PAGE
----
Finally, since the all-wheel-drive layout hadn’t been engineered for a manual transmission, the Coupe 4 was automatic only. And we’re talking back in the days of GM’s four-speed auto with big gaps between the ratios that tended to make the other problems seem worse than they were.
But while all that mattered back in the day, it’s probably not so important now that HSVs are being bought for their historical significance as much as their actual abilities.
So has the passing of time saved the Coupe 4? Possibly not, but if you are committed to the idea of this country’s only home-brewed all-wheel-drive performance coupe (think Audi RS5) then maybe the big HSV two-door comes back into the reckoning.
Either way, there are some important checks to make. Those start with the bodywork.
Fundamentally, make sure the body kit, grille and things like the fog lights are all there and working. Some of these bits were specific to the Coupe 4, so replacements are unlikely to be ten deep at wrecking yards. Check that the attachment points for the front and rear aprons arent broken, too, as minor bumps can break these off.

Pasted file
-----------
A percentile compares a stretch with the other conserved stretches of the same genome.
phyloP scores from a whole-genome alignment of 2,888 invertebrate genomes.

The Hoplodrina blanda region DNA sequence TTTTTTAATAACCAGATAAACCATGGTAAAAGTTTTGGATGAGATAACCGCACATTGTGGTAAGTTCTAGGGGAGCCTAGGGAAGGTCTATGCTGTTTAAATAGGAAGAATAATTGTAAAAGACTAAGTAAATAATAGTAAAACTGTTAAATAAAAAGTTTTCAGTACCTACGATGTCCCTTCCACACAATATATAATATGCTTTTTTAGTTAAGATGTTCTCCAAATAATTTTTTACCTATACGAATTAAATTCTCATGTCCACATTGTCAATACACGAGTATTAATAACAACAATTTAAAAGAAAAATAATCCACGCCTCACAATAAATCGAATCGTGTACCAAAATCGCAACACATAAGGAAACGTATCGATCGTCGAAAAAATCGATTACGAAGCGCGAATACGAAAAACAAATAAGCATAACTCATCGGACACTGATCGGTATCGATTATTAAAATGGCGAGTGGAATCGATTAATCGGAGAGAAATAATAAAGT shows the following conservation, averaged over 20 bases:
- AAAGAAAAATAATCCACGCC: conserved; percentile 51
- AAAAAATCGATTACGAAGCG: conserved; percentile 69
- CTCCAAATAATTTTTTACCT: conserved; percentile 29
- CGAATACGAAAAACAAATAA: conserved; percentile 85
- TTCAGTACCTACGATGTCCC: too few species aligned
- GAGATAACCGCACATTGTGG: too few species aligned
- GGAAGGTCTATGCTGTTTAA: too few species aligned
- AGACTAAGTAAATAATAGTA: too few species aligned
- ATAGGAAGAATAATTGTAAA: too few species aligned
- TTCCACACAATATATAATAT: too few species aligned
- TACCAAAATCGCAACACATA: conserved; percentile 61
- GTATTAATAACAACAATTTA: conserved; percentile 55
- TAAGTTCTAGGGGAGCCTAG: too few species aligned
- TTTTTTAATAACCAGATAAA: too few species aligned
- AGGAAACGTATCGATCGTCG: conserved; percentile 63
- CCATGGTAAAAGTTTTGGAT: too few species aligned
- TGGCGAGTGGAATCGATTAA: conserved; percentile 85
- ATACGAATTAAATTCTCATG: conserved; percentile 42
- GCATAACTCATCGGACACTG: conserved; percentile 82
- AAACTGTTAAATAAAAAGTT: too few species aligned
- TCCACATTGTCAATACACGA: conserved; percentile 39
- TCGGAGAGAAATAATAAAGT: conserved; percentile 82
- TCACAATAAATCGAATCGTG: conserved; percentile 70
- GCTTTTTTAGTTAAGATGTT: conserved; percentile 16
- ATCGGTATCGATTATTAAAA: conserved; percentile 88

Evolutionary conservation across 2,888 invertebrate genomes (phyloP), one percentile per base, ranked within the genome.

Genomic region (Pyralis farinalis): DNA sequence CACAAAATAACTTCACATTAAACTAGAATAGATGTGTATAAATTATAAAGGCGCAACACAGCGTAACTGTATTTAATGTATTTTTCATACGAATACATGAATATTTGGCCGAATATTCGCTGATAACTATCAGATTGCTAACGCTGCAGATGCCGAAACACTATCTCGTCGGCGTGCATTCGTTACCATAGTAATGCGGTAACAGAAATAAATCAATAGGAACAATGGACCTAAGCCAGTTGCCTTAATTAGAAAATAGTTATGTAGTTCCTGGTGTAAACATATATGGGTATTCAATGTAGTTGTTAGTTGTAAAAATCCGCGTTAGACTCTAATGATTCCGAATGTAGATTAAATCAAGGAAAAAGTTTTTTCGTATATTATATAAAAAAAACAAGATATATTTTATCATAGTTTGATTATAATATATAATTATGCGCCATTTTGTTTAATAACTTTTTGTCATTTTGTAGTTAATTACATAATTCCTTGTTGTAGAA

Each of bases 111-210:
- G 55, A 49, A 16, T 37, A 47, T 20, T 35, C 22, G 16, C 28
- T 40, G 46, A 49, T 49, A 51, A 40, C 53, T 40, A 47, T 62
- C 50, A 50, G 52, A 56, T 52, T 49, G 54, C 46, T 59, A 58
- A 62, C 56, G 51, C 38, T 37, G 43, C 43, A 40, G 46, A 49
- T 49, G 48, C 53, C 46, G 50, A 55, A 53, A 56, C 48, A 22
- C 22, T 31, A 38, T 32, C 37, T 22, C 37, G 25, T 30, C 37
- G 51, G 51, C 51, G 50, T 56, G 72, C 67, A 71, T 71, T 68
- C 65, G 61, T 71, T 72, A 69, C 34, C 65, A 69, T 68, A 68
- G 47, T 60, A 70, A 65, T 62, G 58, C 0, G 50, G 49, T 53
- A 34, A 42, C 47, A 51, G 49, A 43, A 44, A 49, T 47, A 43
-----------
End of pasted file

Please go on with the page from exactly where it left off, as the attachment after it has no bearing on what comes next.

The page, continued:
Next, check the plastic wheel-arch flares. These were added to ensure the wider track of the Coupe 4 was still contained beneath the bodywork (for legal reasons) but some cars – mainly early-build examples – could rub their tyres on these plastic bits, damaging them.
The engine of the Coupe 4 was the sometimes troublesome LS1 5.7-litre V8, but the 2004 build-date puts the HSV beyond the point in time when the worst of these problems – oil burning, mainly – were eradicated.
But you still need to have a close listen to any LS1, mainly for the sound of tapping hydraulic lifters. If the tell-tale tick is there, you’re looking at new lifters and the conventional wisdom in that you should replace the rocker bearings and possibly even the valve springs while you’re in there.
The automatic transmission can be a bit suspect once 170,000km or so have passed under the car’s wheels, a situation that’s potentially made worse by the extra driveline strain imposed by the all-wheel-drive traction.